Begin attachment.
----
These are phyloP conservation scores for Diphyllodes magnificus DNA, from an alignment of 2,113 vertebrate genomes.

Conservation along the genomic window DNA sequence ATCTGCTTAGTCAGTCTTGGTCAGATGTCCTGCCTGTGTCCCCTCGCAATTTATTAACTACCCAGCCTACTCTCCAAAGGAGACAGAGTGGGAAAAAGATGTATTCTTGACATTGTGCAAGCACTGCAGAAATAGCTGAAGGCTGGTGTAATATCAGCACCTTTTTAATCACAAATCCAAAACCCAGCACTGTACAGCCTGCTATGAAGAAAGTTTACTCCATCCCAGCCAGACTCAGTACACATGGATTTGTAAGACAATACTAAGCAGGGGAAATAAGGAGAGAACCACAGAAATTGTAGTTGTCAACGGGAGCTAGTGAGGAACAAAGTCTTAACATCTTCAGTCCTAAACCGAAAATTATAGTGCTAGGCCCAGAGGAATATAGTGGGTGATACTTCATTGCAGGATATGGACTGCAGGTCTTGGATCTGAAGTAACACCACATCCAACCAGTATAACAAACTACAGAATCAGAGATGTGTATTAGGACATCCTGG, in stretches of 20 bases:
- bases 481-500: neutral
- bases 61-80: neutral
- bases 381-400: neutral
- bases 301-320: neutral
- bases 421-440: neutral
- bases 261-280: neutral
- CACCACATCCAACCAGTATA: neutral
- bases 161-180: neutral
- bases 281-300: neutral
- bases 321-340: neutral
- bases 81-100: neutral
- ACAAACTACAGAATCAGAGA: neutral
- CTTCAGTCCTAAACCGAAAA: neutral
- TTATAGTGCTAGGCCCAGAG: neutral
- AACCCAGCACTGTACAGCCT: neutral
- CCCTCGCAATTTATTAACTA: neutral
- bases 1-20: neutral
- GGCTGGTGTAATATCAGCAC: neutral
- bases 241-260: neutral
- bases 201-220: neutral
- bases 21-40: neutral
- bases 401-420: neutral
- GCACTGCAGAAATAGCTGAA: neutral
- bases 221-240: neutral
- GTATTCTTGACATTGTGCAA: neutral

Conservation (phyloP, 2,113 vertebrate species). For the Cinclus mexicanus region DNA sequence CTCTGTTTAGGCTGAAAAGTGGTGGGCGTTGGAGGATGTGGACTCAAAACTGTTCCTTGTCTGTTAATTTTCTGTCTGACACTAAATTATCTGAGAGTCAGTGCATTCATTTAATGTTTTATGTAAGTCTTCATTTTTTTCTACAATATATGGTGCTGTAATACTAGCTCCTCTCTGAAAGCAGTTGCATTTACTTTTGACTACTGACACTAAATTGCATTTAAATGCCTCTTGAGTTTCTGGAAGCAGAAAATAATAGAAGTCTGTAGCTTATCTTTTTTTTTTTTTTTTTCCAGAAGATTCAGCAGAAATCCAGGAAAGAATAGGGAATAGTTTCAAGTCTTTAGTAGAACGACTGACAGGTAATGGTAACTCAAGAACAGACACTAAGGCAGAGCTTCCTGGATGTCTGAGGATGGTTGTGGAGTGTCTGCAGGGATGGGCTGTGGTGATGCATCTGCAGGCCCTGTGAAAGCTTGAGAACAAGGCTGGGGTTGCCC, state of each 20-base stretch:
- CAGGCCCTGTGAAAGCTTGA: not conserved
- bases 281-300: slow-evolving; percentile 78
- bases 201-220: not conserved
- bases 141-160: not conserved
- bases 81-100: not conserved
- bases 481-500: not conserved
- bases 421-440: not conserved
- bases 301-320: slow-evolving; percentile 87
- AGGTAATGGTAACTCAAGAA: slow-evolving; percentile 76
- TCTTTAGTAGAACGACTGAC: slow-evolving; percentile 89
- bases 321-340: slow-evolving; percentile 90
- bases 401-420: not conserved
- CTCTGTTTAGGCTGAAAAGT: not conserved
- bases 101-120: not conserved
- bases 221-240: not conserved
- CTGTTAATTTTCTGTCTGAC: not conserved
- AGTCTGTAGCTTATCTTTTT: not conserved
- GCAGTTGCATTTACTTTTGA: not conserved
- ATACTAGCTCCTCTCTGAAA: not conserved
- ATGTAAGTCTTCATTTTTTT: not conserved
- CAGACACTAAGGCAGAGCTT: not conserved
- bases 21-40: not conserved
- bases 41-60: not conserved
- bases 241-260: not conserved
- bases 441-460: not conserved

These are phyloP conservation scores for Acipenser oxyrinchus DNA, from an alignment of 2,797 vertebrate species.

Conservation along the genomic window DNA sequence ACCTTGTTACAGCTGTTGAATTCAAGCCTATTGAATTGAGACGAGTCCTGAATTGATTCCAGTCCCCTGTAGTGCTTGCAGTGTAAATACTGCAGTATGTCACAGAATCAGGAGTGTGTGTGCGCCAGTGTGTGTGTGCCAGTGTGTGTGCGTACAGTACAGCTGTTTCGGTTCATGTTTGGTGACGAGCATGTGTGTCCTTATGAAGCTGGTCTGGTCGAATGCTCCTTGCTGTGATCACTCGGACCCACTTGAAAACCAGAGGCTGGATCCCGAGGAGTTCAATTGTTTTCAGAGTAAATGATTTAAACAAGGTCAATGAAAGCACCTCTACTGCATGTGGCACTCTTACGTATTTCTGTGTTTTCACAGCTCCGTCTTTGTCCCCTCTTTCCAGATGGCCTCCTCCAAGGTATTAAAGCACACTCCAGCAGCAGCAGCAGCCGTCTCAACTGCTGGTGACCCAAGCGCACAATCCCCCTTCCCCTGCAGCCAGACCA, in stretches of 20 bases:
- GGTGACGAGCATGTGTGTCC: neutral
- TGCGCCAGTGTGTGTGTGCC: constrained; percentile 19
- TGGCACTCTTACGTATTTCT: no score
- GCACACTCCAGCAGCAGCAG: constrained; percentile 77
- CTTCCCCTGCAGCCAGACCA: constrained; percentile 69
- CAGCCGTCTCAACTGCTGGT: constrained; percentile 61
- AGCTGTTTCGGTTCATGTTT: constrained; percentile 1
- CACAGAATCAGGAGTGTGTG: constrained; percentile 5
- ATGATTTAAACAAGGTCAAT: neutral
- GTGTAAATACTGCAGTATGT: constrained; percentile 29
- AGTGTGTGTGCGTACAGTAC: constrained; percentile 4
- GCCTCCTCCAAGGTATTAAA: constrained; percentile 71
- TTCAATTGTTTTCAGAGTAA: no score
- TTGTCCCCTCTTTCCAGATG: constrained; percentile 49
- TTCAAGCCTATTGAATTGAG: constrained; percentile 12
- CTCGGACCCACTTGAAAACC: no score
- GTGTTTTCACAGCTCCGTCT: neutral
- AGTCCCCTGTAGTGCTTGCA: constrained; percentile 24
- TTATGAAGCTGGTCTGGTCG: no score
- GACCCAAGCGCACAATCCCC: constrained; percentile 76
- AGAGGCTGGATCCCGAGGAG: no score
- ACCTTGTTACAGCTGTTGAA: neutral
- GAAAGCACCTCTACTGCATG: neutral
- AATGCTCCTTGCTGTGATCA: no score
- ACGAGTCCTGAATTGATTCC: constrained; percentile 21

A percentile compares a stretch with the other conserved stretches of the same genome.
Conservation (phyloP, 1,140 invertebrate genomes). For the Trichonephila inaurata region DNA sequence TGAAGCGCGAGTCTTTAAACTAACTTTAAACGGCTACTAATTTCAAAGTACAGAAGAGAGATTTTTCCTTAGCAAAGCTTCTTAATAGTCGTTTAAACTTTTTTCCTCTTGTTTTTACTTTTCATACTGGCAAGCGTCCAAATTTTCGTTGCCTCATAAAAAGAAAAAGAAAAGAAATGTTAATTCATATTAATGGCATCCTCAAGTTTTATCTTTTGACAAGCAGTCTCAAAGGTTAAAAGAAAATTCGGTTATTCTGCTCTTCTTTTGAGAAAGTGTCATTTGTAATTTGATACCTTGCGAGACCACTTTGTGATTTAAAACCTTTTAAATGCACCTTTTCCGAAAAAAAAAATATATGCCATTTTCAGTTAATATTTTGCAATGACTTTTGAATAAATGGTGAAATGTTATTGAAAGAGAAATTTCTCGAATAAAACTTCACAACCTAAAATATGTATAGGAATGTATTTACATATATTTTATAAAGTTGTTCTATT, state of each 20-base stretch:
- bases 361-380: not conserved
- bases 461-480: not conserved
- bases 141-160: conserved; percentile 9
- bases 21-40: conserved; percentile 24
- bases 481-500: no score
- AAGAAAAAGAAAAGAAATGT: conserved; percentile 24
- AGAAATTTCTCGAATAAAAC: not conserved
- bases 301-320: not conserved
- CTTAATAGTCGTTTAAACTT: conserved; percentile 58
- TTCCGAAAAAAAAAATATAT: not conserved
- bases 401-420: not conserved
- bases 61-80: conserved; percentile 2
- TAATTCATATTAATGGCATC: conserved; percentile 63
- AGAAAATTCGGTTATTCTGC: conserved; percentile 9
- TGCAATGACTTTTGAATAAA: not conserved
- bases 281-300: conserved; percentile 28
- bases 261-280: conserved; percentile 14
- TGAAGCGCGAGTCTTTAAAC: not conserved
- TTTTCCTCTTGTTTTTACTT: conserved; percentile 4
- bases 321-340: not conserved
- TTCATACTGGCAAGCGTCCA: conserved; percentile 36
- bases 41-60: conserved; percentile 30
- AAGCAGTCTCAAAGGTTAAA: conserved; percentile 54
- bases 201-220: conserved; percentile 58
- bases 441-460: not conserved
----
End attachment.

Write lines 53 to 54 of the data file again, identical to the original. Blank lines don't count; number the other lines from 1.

- bases 441-460: not conserved

These are phyloP conservation scores for Acipenser oxyrinchus DNA, from an alignment of 2,797 vertebrate species.